Q: Tell us about your recent works.
A: My new collection of poems 'Notes for a wooden nightingale' will be published within the next few months. I have also written a novel that is in fact a continuation of my last novel 'Marching on loose soil.' I am also writing a book on Nima Youshij on the basis of Nima's letters and poems and will examine the nature of the transformation of his poetry.
Q: What do the poems in 'Notes for a wooden nightingale' express?
A: I don't know, that is something that others should say. What I do know is that I have gradually changed spiritually and intellectually during the last ten years. I no longer believe in lamentation, I even hate it; I have realized that protest is different from lamentation.
Sensitivity is different from sentimentalism, intellectualism is different from mechanical thinking and insight is different from indolent perversion. Human beings can affect this infinite world as much as the height of their thoughts. In social transformations, institute has priority over individual's desires and many other problems that during these past years have preoccupied my mind must have naturally affected my soul, imagination, language, word selection and aesthetics. But how much these personal individualistic problems have been internalized and how much they are reflecting in my poetry and the extent and power of the influence of these works, is something that the reader can decide. Poet is like a spring that neither can determine the quality of the springing water nor the kinds of flowers and plants growing around it.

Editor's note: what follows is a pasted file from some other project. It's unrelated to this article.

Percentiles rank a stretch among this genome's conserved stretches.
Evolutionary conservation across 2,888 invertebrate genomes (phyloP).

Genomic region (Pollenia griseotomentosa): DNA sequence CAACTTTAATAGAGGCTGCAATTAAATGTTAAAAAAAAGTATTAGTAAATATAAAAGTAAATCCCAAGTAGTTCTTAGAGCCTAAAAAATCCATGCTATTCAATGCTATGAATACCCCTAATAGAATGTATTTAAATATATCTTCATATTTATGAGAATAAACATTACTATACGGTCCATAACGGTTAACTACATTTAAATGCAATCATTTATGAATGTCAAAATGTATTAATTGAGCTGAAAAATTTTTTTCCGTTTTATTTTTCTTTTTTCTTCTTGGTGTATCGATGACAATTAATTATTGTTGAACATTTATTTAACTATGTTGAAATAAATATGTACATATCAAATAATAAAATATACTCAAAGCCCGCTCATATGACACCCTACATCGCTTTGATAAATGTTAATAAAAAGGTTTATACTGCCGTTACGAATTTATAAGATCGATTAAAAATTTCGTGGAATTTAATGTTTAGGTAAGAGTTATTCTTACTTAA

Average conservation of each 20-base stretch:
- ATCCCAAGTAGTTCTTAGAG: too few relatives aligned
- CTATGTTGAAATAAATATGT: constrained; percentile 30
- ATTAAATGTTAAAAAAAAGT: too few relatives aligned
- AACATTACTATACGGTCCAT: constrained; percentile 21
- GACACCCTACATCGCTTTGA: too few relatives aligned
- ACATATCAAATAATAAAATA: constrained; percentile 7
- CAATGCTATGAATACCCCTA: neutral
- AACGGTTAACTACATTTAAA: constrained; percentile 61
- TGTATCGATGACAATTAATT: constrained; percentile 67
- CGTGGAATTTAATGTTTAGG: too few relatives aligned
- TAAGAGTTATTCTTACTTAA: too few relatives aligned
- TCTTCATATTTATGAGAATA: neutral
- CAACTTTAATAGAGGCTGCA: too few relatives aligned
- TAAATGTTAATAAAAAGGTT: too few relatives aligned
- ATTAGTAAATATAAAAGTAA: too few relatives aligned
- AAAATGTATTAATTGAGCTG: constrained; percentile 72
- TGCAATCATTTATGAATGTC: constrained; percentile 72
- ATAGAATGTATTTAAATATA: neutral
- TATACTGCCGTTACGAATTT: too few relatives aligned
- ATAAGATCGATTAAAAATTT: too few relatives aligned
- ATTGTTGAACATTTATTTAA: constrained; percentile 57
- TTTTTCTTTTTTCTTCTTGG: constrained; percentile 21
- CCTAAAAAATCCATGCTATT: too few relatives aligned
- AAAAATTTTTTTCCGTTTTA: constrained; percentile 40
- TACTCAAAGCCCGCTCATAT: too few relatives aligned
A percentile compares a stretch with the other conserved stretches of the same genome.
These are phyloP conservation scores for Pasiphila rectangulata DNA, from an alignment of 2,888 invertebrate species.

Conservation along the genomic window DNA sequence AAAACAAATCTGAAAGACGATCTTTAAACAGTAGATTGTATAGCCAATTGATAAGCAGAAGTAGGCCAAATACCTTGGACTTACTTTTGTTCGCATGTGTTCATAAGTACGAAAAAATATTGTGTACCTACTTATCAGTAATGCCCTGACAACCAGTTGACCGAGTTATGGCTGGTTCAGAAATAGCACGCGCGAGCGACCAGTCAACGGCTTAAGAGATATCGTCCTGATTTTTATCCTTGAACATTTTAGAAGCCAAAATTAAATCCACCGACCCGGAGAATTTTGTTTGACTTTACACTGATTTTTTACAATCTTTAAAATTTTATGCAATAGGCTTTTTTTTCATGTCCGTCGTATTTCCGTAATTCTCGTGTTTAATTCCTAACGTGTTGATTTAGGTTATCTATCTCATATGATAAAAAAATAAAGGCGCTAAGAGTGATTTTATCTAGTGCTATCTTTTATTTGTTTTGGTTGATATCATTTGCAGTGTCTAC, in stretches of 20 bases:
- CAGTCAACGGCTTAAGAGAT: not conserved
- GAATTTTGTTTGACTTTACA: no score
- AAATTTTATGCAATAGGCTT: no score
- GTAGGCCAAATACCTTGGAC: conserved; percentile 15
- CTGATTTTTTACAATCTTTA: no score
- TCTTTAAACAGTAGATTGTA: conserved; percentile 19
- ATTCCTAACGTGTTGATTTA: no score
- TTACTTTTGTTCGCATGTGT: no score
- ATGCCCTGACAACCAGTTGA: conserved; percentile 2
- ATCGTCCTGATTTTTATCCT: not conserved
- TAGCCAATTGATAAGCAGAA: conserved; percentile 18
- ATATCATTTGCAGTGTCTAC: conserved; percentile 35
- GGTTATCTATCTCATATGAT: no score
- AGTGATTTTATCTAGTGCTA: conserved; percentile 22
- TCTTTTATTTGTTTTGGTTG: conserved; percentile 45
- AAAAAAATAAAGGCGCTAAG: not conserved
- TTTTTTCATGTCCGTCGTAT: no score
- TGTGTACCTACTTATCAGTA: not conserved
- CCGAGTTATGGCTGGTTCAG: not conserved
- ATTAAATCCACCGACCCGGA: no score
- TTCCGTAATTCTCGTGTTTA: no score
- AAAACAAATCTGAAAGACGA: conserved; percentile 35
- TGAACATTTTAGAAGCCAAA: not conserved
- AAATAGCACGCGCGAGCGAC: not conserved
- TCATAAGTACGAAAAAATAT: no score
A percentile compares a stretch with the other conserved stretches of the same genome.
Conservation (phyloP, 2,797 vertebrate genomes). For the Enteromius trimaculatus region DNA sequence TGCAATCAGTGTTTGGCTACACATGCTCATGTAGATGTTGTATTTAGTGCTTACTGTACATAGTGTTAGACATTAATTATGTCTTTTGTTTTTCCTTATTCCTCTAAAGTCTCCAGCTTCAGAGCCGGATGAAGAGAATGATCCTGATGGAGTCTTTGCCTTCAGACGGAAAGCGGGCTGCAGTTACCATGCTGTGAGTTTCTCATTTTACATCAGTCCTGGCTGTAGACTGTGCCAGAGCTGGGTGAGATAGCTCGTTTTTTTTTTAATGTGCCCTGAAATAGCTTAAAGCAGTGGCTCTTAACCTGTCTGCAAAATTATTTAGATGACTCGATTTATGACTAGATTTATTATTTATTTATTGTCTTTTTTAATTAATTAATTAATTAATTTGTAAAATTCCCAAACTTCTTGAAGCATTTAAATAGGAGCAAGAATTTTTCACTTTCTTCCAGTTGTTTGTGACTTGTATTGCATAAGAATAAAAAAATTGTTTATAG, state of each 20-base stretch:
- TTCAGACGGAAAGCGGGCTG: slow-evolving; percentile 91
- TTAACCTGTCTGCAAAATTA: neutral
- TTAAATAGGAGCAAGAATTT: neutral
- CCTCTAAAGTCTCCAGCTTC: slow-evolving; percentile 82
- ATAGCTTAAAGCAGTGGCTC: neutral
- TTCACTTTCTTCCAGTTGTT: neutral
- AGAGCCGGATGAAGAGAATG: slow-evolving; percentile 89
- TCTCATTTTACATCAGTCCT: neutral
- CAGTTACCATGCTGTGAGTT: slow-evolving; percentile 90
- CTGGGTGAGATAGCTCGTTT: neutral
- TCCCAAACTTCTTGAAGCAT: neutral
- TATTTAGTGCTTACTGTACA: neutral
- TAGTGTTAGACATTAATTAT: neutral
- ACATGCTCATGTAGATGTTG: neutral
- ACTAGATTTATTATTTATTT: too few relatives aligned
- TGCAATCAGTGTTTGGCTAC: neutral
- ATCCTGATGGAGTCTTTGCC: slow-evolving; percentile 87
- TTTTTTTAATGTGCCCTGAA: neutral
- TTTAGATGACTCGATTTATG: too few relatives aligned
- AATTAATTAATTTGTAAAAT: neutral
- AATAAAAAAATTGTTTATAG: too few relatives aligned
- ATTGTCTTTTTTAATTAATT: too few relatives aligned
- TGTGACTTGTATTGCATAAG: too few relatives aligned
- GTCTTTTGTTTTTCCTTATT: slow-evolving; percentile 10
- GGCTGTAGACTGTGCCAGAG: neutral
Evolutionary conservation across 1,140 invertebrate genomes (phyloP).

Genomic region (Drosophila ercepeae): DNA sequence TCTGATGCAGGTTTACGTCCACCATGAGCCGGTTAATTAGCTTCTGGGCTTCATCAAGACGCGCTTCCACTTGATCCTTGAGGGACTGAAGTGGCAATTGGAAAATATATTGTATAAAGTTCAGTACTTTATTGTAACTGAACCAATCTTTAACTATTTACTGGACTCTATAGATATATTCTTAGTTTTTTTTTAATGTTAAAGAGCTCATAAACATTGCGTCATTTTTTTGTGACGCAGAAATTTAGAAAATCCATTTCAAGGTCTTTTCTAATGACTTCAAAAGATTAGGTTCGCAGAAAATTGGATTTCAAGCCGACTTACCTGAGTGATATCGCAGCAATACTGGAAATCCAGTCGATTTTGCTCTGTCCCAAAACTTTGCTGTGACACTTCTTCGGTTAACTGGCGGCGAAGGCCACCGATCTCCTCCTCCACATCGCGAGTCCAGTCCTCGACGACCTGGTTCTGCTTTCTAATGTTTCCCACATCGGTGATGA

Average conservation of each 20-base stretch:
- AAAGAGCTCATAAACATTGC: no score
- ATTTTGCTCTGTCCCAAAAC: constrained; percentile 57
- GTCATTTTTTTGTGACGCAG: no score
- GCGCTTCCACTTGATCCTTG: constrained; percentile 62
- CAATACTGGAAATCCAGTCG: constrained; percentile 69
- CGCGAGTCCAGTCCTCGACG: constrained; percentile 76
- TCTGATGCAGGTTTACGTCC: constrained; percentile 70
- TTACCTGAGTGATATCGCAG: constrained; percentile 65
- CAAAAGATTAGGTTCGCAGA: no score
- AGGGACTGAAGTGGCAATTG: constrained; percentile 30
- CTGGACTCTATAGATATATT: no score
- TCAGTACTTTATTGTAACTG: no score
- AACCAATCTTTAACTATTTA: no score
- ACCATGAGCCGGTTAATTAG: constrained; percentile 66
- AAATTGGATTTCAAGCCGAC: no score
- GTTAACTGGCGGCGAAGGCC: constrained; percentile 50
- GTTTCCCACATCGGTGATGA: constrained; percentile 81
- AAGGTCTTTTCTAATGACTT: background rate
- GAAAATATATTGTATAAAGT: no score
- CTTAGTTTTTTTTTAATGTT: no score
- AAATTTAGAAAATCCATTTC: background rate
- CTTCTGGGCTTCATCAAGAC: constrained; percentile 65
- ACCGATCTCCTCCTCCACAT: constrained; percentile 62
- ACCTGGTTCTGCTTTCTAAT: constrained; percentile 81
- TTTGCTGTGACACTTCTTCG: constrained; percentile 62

Q: You also have referred to a book on "Analytical History of Modern Poetry', I want to know whether you intend to write the second volume of this work as the time span covered in the present volume is up to 1978?
A: I have made some notes for it, but whether I will ever sit to write it or not, I don't know, as the first volume took some ten years of my life. I had a strong motivation and a lot of stamina at that time that I no longer possess.
Translated for payvand.com by Roya Monajem, email@example.com